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Moodboards and Style Tiles
The beginning creative stages of a Web design project are not unlike other creative projects. They involve understanding the goals of the client, understanding the audience and creating a vision for how those two ideas can meet — and of course, how the designer can express creativity and originality in the process.

One way to start the creative process and to be sure you’re not being over influenced by the wireframes or what Web sites a “supposed” to look like is to simply start gathering visual samples that relate to the project you’re working on. These samples, or swipe, can come from anywhere, sites like are a great place to start, but you can also pull from physical magazines and catalogs. You’re looking for the following elements, as they relate to the product or service you’re creating a site for:
Imagery: Finding the right imagery style for a project is as important as writing the right headline.
Iconography: Sometimes a digital project will dictate that iconography be chosen to represent items or areas of a site.
Color: Having a color theme for a project is important for providing visual unity and setting a tone or mood.
Texture: Often overlooked, texture can bring a concept to life and add a richness that sets a design apart.
Typography: Type plays a critical role in any design and should therefore be carefully
considered in relation to the other design elements.

Start by grab as many appealing samples of these elements as you can find. Then begin arranging them in cohesive groups. Telling a story is a big part of this exercise, but simply grouping elements based on the story they tell isn’t enough, there must be visual unity. Once you have a visual story with several images, colors, texture and typography codify them onto what is known as a moodboard.

Moodboards help you and the client understand the overall look of a site without getting bogged down with the details

Moodboards help you and the client understand the overall look of a site without getting bogged down with the details of navigation or other details of a Web site. The loose feel lets the client use their imagination with a little help from you, of course. Most of all, a moodboard is meant to garner an emotional response from the client — “I love it!”

This idea isn’t at all specific to Web design — logo designers like Joe Duffy (and others) has been employing this technique for years as a selling tool. Fashion designer and interior designers as well create moodboards prior to committing to designing the details of a project. In addition to helping your client understand your vision for a site, a moodboard can also help you brief your team and focus their energy in a particular creative direction. In either case — briefing or presenting — the purpose of a moodboard is to be shown early. The items of a moodboard, while illustrative, should be very easy to change if the client hates it.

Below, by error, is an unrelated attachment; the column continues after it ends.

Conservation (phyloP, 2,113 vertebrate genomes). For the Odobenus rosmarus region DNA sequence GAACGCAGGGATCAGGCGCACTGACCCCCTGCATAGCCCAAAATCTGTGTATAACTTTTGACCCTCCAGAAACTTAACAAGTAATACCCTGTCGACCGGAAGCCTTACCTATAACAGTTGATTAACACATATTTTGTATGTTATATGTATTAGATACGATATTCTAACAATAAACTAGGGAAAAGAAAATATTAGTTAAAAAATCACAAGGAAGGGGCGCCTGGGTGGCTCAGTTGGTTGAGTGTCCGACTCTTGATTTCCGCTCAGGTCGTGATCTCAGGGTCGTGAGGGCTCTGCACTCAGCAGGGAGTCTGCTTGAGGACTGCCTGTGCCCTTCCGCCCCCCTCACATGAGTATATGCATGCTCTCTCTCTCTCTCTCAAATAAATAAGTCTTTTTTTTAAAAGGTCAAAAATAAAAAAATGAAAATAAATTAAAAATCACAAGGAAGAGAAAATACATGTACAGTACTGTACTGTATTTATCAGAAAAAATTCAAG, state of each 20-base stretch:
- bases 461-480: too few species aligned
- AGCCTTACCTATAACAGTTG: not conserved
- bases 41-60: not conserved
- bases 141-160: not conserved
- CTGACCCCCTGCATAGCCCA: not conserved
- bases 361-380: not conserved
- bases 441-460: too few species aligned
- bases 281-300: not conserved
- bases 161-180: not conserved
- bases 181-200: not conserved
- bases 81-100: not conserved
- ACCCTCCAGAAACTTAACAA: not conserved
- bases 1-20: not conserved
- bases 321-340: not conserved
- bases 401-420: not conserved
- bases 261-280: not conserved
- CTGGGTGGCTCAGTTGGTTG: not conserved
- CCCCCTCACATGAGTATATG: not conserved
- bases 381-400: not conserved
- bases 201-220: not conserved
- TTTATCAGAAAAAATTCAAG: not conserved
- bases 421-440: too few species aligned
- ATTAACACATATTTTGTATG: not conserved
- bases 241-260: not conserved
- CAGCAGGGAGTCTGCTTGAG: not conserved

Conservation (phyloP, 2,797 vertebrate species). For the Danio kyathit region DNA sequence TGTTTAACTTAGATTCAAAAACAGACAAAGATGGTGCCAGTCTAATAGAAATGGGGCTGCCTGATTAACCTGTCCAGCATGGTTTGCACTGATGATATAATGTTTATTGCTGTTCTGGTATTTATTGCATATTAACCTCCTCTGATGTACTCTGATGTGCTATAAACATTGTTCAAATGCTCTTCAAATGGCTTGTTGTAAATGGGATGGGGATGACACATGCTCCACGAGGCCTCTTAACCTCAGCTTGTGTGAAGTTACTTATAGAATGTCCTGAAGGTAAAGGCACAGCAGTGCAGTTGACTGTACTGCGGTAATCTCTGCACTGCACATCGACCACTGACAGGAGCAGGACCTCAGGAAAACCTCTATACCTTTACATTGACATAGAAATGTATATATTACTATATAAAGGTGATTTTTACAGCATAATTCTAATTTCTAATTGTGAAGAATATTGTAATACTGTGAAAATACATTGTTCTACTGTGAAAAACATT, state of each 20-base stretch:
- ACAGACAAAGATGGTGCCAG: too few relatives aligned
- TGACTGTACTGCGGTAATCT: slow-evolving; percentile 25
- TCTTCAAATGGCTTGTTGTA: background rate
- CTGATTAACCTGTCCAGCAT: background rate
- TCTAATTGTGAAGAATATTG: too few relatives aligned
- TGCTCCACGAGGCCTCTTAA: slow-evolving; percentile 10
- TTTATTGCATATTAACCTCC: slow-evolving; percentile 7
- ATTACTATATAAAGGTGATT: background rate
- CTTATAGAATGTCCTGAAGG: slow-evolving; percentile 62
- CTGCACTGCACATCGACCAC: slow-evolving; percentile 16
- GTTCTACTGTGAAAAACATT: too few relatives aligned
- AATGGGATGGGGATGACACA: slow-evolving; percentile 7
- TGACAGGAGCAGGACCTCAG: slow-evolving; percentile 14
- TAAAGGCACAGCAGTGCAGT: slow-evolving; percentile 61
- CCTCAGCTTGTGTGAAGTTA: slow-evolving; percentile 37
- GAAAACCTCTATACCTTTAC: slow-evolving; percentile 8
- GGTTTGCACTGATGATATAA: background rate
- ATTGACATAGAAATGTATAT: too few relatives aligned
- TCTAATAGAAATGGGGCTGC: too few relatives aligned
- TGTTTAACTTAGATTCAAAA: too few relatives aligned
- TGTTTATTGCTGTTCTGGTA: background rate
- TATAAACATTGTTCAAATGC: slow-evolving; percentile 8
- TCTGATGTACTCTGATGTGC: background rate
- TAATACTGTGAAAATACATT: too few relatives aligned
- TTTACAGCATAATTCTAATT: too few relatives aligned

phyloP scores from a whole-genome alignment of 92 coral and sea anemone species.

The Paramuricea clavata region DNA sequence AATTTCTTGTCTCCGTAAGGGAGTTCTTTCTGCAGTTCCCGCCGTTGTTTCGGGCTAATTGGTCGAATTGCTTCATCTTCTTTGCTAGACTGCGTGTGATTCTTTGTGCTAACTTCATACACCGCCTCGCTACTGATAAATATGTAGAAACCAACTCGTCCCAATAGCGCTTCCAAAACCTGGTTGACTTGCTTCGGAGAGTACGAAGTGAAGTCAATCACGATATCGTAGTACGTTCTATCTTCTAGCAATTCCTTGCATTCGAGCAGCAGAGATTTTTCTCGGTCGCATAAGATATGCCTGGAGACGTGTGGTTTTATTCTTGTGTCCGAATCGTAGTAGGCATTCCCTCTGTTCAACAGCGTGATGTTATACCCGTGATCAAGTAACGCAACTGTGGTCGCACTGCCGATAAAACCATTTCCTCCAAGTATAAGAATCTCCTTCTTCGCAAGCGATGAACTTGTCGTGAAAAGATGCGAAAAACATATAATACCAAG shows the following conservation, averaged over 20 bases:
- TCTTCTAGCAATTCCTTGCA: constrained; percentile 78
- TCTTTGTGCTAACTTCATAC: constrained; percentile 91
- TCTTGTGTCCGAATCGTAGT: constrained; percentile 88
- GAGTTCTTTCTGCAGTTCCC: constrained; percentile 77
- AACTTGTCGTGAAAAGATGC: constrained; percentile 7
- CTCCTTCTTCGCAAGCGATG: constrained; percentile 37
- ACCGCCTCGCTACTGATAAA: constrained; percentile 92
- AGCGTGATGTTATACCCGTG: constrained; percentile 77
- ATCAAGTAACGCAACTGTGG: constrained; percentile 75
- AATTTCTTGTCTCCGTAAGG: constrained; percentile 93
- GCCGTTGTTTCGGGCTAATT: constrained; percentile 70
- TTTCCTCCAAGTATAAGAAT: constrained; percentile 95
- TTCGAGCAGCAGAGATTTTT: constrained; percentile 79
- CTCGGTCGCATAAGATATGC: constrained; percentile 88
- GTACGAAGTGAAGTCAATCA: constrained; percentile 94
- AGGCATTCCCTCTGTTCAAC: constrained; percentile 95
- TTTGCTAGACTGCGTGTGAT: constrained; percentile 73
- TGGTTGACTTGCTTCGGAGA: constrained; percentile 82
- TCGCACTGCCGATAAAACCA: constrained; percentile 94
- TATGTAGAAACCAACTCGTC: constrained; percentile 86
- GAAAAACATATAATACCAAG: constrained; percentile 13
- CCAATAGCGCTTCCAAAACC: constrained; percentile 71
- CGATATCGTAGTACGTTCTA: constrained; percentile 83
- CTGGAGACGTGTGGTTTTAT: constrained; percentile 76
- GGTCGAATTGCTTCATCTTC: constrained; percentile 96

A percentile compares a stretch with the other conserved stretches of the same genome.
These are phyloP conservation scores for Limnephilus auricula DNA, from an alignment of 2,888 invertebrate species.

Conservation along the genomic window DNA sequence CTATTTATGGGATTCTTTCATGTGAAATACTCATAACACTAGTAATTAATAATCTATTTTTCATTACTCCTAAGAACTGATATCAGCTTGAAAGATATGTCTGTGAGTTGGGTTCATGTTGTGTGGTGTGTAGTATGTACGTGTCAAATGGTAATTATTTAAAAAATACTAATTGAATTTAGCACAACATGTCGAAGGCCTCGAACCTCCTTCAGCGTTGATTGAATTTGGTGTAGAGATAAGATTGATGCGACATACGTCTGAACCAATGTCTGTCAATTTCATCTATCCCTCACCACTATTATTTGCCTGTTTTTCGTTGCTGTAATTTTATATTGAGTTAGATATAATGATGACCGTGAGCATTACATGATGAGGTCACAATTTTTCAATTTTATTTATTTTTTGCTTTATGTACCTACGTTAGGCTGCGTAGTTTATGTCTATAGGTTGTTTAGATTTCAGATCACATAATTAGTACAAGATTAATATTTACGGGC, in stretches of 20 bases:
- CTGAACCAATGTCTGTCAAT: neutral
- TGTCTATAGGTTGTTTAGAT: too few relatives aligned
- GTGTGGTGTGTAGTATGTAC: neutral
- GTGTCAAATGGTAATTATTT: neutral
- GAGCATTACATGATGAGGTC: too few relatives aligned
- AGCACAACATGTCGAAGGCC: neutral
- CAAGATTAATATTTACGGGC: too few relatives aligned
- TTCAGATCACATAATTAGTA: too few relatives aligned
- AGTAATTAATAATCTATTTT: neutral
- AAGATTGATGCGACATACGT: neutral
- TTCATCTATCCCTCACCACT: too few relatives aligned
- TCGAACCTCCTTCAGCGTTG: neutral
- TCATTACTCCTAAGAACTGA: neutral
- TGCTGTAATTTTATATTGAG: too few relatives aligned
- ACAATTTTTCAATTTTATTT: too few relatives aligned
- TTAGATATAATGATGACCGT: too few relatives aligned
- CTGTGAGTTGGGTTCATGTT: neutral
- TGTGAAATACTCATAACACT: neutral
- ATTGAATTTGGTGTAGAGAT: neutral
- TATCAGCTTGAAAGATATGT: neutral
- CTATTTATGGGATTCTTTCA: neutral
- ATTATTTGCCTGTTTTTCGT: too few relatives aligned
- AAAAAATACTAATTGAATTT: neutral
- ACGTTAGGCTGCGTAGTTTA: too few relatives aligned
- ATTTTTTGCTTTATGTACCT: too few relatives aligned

The format of your moodboard is up to you. They can be printed or onscreen, but should fit comfortably within your presentation to the client, as well as what you think the client might respond best to.

There are a wide variety of tools one can use to create moodboards, aside from
InDesign, Illustrator or Photoshop. Some tools include:

After presenting and gaining approval on a Moodboard, the client might require a greater level of detail before moving forward with the design. For this Web designers create what is known as style tiles. Style tiles provided a higher level of detail to the visual story, but still fall short of an actual layout of a Web page.

As the name implies, style tiles go beyond simply showing an array of elements, they depict specific styles that might be applied to the design elements. For example a style tile might show a stroke or shadowing effect around photography, they could show how dimension might be used or how specific type treatments like headlines or body copy might appear. Information architecture, moodboards, style tiles are all a means of building the experience that is right for a particular target user, and they help designers avoid falling into the cookie cutter generic design style that is seen all over the Web. The colors, photos, textures, type, etc. that have been established with the moodboards and style tiles are the foundation for the user’s experience.

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